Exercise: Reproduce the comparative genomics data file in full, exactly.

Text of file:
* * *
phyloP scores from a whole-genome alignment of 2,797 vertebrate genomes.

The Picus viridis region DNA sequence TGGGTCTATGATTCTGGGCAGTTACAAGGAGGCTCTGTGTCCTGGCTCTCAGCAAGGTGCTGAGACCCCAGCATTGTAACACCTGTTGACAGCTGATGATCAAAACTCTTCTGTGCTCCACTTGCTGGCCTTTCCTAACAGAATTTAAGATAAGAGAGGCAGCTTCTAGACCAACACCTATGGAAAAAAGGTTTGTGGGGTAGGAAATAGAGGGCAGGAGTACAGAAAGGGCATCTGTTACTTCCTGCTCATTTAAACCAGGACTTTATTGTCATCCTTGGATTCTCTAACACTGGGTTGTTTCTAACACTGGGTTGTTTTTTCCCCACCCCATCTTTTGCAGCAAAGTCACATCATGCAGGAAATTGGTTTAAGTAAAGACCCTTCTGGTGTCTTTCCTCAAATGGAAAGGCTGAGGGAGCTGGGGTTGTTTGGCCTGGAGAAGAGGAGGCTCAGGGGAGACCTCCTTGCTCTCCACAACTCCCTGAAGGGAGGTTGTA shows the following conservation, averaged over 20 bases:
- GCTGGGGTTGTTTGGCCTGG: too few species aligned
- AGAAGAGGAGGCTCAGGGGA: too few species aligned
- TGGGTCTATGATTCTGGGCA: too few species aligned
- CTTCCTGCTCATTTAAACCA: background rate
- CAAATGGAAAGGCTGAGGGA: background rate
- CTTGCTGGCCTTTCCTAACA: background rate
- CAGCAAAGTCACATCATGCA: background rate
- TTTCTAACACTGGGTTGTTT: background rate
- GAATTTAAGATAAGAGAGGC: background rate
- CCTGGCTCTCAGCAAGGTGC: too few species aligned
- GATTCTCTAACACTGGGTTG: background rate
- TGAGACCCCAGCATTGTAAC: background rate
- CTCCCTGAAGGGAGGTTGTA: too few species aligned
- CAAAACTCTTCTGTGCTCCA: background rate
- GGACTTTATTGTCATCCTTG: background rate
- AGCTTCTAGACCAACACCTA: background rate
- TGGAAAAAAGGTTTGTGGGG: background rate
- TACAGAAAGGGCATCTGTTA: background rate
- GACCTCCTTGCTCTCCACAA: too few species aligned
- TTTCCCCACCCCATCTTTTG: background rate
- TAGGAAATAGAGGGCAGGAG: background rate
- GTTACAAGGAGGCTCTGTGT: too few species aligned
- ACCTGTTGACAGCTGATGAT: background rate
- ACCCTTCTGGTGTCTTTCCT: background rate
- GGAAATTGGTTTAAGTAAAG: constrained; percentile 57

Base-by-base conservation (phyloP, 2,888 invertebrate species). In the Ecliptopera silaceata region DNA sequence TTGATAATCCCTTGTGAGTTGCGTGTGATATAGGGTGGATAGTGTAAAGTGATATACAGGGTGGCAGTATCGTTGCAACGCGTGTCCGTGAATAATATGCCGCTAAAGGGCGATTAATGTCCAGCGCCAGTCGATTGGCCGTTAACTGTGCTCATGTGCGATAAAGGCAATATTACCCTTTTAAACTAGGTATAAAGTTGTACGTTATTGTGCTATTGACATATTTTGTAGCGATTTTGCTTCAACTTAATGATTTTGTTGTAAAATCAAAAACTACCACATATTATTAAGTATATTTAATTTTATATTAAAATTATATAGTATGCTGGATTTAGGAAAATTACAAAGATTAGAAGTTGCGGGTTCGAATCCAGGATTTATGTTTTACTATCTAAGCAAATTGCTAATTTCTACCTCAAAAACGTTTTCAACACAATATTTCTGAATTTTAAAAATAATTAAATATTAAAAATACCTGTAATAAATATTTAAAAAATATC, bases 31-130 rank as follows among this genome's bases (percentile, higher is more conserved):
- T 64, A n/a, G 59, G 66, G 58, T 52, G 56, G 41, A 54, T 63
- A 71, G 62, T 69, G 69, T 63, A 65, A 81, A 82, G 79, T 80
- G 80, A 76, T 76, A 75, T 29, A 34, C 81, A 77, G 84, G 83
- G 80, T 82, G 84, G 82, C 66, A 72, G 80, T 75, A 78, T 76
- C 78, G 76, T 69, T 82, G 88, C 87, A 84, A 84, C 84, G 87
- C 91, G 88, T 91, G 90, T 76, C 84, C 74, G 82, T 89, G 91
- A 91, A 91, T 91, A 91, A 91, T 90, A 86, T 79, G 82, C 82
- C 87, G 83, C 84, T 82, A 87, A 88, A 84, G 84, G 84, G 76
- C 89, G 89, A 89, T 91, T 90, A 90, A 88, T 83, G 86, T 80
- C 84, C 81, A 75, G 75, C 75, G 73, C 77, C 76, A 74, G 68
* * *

phyloP scores from a whole-genome alignment of 2,797 vertebrate genomes.

The Picus viridis region DNA sequence TGGGTCTATGATTCTGGGCAGTTACAAGGAGGCTCTGTGTCCTGGCTCTCAGCAAGGTGCTGAGACCCCAGCATTGTAACACCTGTTGACAGCTGATGATCAAAACTCTTCTGTGCTCCACTTGCTGGCCTTTCCTAACAGAATTTAAGATAAGAGAGGCAGCTTCTAGACCAACACCTATGGAAAAAAGGTTTGTGGGGTAGGAAATAGAGGGCAGGAGTACAGAAAGGGCATCTGTTACTTCCTGCTCATTTAAACCAGGACTTTATTGTCATCCTTGGATTCTCTAACACTGGGTTGTTTCTAACACTGGGTTGTTTTTTCCCCACCCCATCTTTTGCAGCAAAGTCACATCATGCAGGAAATTGGTTTAAGTAAAGACCCTTCTGGTGTCTTTCCTCAAATGGAAAGGCTGAGGGAGCTGGGGTTGTTTGGCCTGGAGAAGAGGAGGCTCAGGGGAGACCTCCTTGCTCTCCACAACTCCCTGAAGGGAGGTTGTA shows the following conservation, averaged over 20 bases:
- GCTGGGGTTGTTTGGCCTGG: too few species aligned
- AGAAGAGGAGGCTCAGGGGA: too few species aligned
- TGGGTCTATGATTCTGGGCA: too few species aligned
- CTTCCTGCTCATTTAAACCA: background rate
- CAAATGGAAAGGCTGAGGGA: background rate
- CTTGCTGGCCTTTCCTAACA: background rate
- CAGCAAAGTCACATCATGCA: background rate
- TTTCTAACACTGGGTTGTTT: background rate
- GAATTTAAGATAAGAGAGGC: background rate
- CCTGGCTCTCAGCAAGGTGC: too few species aligned
- GATTCTCTAACACTGGGTTG: background rate
- TGAGACCCCAGCATTGTAAC: background rate
- CTCCCTGAAGGGAGGTTGTA: too few species aligned
- CAAAACTCTTCTGTGCTCCA: background rate
- GGACTTTATTGTCATCCTTG: background rate
- AGCTTCTAGACCAACACCTA: background rate
- TGGAAAAAAGGTTTGTGGGG: background rate
- TACAGAAAGGGCATCTGTTA: background rate
- GACCTCCTTGCTCTCCACAA: too few species aligned
- TTTCCCCACCCCATCTTTTG: background rate
- TAGGAAATAGAGGGCAGGAG: background rate
- GTTACAAGGAGGCTCTGTGT: too few species aligned
- ACCTGTTGACAGCTGATGAT: background rate
- ACCCTTCTGGTGTCTTTCCT: background rate
- GGAAATTGGTTTAAGTAAAG: constrained; percentile 57

Base-by-base conservation (phyloP, 2,888 invertebrate species). In the Ecliptopera silaceata region DNA sequence TTGATAATCCCTTGTGAGTTGCGTGTGATATAGGGTGGATAGTGTAAAGTGATATACAGGGTGGCAGTATCGTTGCAACGCGTGTCCGTGAATAATATGCCGCTAAAGGGCGATTAATGTCCAGCGCCAGTCGATTGGCCGTTAACTGTGCTCATGTGCGATAAAGGCAATATTACCCTTTTAAACTAGGTATAAAGTTGTACGTTATTGTGCTATTGACATATTTTGTAGCGATTTTGCTTCAACTTAATGATTTTGTTGTAAAATCAAAAACTACCACATATTATTAAGTATATTTAATTTTATATTAAAATTATATAGTATGCTGGATTTAGGAAAATTACAAAGATTAGAAGTTGCGGGTTCGAATCCAGGATTTATGTTTTACTATCTAAGCAAATTGCTAATTTCTACCTCAAAAACGTTTTCAACACAATATTTCTGAATTTTAAAAATAATTAAATATTAAAAATACCTGTAATAAATATTTAAAAAATATC, bases 31-130 rank as follows among this genome's bases (percentile, higher is more conserved):
- T 64, A n/a, G 59, G 66, G 58, T 52, G 56, G 41, A 54, T 63
- A 71, G 62, T 69, G 69, T 63, A 65, A 81, A 82, G 79, T 80
- G 80, A 76, T 76, A 75, T 29, A 34, C 81, A 77, G 84, G 83
- G 80, T 82, G 84, G 82, C 66, A 72, G 80, T 75, A 78, T 76
- C 78, G 76, T 69, T 82, G 88, C 87, A 84, A 84, C 84, G 87
- C 91, G 88, T 91, G 90, T 76, C 84, C 74, G 82, T 89, G 91
- A 91, A 91, T 91, A 91, A 91, T 90, A 86, T 79, G 82, C 82
- C 87, G 83, C 84, T 82, A 87, A 88, A 84, G 84, G 84, G 76
- C 89, G 89, A 89, T 91, T 90, A 90, A 88, T 83, G 86, T 80
- C 84, C 81, A 75, G 75, C 75, G 73, C 77, C 76, A 74, G 68